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Is your employer gambling with your safety?

On 19 May, the owners of a roofing company and a scaffolding firm were both fined at Northampton Magistrates’ Court after a labourer fell through a roof while carrying out repair work.
A string of health and safety breaches led to Stephen Allibon, a labourer with Industrial Roofing Services, falling nine metres to the ground sustaining multiple fractures to his arm, face and head and a punctured lung. His injuries were so severe that Stephen has been unable to work since the accident in August 2012. The HSE found that both companies had agreed safety precautions before the work started but they had then failed to make sure that they were properly implemented throughout the course of the work and this had exposed the workers to ‘extreme risk’.
The week before, a London property developer was fined after an eagle-eyed safety inspector spotted dangerous work at height while he was travelling past the construction site on a train. Work was taking place on the roof of a three storey building with absolutely no measures in place to prevent a fall. The owner of the site, Peter Ross, of Putney was prosecuted as the main contractor and construction manager for the project.
In Sunderland on 13 May, another construction firm was fined after one of their workers was seriously injured when they fell three metres to the ground. The 29-year old was working on the roof of a building in Newcastle when he fell and fractured two vertebrae. Thankfully, he is expected to make a full recovery in time. The firm, Brims Construction Limited, were fined for failing to provide suitable measures to prevent the fall, something they rectified immediately after the incident which had happened in September 2013.
Only the previous day, 12 May Sandwell Magistrates’ Court prosecuted the owners of Pellikaan (Construction) Limited, after a 19-year-old who was working for them suffered a fractured skull when he fell more than six metres from ‘unsuitable’ scaffolding while working on the construction of the new West Bromwich Leisure Centre.  The worker fell with such force that the impact broke the hard hat he was wearing and also shattered his ankle. The HSE said that this case illustrated the importance of using the right equipment for the job. Had more appropriate equipment been used, the incident would not have happened.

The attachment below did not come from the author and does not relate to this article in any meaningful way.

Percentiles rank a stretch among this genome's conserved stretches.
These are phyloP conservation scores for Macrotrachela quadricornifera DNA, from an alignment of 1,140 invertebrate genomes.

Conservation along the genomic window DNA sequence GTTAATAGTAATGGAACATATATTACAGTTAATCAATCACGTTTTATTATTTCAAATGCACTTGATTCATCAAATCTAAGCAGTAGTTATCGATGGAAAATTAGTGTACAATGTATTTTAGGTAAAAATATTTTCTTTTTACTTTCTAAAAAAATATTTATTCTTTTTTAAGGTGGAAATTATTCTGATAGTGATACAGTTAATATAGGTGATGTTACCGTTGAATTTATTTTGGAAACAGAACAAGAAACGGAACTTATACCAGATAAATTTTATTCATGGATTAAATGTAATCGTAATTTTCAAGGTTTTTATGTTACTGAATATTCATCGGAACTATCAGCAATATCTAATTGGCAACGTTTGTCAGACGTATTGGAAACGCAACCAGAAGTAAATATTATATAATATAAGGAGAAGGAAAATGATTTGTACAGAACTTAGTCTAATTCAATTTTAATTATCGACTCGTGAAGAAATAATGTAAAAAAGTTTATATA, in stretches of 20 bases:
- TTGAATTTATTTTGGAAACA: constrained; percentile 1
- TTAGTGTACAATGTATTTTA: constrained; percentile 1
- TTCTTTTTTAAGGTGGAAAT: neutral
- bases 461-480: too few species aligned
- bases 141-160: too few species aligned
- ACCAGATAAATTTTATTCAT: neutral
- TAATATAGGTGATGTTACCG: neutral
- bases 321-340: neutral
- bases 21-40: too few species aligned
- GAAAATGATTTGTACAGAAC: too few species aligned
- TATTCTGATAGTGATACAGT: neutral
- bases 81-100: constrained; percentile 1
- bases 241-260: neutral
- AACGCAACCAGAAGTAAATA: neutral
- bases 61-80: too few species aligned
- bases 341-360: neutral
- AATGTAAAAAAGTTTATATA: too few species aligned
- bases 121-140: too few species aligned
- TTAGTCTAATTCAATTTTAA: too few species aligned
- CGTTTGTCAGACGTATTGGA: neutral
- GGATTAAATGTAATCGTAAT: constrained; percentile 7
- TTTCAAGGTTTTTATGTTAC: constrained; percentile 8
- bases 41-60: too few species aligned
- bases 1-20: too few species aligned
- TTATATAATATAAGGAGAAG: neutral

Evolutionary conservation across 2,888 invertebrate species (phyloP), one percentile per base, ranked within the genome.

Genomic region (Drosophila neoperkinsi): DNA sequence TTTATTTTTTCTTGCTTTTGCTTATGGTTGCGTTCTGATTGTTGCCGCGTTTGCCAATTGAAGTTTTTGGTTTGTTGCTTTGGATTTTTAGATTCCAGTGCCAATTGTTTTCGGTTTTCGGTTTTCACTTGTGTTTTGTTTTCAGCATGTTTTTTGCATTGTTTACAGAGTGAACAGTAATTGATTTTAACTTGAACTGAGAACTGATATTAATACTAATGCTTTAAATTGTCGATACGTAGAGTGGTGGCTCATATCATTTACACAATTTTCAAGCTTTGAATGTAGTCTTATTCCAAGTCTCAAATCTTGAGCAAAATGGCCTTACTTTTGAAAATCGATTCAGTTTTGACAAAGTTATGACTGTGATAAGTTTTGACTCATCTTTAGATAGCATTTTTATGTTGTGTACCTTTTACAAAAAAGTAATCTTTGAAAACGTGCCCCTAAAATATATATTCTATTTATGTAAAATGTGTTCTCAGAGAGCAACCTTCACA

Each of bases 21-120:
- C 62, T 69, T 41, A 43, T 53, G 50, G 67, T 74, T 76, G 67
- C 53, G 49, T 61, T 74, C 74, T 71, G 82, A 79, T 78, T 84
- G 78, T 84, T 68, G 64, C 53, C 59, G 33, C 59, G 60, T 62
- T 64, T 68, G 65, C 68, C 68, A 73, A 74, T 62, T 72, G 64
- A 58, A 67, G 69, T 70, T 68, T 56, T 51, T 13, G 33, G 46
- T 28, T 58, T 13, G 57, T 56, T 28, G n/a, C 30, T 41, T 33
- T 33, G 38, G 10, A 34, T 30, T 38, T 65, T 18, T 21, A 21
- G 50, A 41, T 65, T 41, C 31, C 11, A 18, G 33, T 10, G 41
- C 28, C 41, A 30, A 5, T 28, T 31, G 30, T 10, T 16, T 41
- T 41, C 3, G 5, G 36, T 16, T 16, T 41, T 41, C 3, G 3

While in Southampton on 7 May, Nationwide Roofing and Cladding Ltd were fined for serious safety failings at Westminster Magistrates’ Court after one of their workers suffered life changing injuries when he fell five metres through a church roof that was being repaired. Allen Smith, a father of three, sustained a smashed pelvis, collapsed lung and head injuries in the fall in October 2011 and is unlikely to ever be able to work again.  The HSE served an enforcement notice on the company to prevent them from carrying out any further work until the sites had been made safe.
Diane Parker, partner and head of Atherton Godfrey’s Personal Injury department, said: “These cases illustrate just how seriously the HSE take safety breaches. None of these accidents should have happened – the work place regulations covering working at height are there for one reason only and that is to prevent accidents. Taking risks with employees safety is unacceptable and inevitably leads to someone suffering serious or even fatal injuries.”
If you have been injured in a fall at work, contact us today on 01302 320621. Our specialist Personal Injury Team includes lawyers who are experts at handling workplace accident claims.

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